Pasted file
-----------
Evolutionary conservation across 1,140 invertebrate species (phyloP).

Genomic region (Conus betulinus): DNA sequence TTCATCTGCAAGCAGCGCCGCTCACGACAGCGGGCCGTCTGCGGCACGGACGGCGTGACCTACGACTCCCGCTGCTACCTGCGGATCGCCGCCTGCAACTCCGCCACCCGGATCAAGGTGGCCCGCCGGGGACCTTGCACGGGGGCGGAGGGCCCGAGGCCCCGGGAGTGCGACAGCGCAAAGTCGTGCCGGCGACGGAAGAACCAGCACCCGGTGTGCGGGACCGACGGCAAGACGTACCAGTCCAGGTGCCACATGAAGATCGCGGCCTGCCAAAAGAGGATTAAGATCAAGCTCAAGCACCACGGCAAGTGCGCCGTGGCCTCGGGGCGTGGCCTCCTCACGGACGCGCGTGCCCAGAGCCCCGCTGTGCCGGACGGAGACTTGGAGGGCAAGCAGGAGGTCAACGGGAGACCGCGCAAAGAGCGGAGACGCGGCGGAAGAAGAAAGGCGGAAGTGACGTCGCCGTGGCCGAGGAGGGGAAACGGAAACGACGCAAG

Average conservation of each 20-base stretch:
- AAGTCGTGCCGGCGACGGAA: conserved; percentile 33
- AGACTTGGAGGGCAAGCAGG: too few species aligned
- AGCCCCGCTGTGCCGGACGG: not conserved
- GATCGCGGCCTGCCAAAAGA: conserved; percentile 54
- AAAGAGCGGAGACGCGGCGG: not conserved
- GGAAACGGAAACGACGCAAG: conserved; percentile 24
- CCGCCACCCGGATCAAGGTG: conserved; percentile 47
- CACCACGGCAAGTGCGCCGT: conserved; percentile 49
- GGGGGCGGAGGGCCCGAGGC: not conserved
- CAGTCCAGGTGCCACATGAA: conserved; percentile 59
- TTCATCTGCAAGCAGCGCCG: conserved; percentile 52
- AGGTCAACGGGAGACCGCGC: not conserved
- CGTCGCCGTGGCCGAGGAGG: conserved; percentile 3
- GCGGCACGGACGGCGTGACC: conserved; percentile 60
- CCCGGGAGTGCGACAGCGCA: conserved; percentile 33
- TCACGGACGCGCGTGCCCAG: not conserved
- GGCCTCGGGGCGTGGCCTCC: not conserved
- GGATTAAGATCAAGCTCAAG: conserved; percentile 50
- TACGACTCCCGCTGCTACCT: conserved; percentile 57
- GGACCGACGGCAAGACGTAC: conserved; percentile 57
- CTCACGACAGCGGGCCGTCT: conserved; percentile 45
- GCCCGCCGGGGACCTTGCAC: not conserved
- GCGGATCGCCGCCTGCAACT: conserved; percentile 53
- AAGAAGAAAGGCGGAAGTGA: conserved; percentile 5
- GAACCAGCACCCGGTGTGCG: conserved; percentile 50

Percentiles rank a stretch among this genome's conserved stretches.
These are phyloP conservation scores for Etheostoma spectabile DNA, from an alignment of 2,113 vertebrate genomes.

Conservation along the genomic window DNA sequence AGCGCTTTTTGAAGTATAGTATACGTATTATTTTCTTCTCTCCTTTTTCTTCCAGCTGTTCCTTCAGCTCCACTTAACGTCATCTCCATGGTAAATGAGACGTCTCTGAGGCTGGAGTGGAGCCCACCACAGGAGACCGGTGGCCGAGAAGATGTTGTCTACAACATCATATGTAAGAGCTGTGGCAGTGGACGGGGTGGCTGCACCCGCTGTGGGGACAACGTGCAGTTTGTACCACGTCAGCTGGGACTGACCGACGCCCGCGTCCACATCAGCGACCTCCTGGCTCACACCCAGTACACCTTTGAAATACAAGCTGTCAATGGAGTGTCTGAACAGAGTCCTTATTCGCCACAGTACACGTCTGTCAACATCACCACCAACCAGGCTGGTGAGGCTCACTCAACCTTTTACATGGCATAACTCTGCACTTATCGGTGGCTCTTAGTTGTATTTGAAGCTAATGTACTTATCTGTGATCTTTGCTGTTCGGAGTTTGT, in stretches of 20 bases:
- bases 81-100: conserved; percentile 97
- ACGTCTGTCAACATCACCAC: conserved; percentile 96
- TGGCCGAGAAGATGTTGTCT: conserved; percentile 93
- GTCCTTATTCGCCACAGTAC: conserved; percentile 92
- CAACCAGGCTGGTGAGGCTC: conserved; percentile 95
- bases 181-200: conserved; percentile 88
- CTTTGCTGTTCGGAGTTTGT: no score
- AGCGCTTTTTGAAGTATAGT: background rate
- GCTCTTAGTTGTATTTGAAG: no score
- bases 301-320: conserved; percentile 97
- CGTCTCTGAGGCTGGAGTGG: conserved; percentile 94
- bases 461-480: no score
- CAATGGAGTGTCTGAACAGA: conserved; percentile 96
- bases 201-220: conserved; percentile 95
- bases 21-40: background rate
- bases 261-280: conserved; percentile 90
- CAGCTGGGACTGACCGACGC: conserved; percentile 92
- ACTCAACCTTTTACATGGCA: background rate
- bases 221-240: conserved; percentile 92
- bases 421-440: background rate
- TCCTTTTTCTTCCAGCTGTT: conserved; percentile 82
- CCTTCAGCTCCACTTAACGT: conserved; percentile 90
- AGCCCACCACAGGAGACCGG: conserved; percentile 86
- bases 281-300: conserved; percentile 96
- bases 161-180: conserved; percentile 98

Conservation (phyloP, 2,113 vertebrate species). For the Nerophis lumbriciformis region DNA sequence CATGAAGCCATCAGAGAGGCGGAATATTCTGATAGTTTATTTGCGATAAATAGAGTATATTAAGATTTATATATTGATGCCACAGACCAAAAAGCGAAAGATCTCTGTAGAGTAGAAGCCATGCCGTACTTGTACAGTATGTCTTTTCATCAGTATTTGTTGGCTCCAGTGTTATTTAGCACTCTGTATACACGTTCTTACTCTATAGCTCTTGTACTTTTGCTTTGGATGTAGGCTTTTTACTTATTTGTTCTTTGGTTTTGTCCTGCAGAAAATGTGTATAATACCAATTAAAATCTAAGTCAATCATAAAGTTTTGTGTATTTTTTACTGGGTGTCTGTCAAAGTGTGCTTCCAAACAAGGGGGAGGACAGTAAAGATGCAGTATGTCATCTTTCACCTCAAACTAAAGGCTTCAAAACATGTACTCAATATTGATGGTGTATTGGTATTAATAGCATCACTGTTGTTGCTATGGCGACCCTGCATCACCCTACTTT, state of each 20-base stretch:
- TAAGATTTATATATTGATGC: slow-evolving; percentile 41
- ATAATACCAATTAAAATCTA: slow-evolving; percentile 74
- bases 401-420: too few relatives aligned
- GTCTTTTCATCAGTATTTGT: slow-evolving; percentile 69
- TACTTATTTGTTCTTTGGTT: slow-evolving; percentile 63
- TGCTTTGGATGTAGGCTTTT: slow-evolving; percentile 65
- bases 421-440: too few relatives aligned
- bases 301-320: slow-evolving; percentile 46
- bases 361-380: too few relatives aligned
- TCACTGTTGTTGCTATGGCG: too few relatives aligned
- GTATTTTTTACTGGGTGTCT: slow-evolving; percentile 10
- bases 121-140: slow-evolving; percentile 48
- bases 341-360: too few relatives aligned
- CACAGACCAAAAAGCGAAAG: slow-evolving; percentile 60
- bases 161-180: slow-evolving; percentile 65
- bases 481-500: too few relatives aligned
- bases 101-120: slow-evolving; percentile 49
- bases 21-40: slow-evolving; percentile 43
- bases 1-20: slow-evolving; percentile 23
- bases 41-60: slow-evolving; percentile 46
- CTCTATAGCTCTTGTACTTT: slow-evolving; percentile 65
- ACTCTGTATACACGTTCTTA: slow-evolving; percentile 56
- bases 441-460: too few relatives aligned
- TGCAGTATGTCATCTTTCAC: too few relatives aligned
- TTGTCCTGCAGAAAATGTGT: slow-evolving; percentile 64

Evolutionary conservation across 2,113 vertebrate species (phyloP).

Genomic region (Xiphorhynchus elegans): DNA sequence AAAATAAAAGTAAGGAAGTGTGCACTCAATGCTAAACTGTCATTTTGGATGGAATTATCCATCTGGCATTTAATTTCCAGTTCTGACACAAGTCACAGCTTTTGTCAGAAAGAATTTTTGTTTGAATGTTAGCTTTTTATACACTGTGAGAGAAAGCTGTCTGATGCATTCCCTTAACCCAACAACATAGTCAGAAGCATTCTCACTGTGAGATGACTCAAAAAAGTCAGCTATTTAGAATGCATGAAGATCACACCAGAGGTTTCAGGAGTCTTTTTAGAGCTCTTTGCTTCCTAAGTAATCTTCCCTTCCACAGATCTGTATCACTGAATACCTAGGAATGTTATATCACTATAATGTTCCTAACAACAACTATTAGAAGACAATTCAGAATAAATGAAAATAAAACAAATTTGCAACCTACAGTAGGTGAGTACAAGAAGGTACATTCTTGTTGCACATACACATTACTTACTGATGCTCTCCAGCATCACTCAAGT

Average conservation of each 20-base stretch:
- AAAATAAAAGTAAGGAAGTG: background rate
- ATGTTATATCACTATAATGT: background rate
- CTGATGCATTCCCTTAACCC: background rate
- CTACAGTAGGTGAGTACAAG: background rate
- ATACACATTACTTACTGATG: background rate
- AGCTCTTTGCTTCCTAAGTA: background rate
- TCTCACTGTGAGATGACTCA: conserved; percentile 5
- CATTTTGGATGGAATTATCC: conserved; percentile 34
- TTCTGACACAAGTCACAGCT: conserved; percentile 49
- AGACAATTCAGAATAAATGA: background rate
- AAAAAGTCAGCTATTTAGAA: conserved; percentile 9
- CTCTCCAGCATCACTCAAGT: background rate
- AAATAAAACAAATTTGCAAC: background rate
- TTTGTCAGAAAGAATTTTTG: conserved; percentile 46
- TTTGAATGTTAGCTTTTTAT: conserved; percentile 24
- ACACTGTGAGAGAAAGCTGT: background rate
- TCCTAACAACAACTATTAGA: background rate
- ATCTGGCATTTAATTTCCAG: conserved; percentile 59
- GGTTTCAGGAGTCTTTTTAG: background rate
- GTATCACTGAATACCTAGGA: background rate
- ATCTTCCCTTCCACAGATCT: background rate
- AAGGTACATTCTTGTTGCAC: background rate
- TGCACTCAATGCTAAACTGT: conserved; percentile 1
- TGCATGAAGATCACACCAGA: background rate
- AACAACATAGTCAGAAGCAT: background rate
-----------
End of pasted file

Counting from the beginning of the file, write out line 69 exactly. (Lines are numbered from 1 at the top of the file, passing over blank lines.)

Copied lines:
- bases 121-140: slow-evolving; percentile 48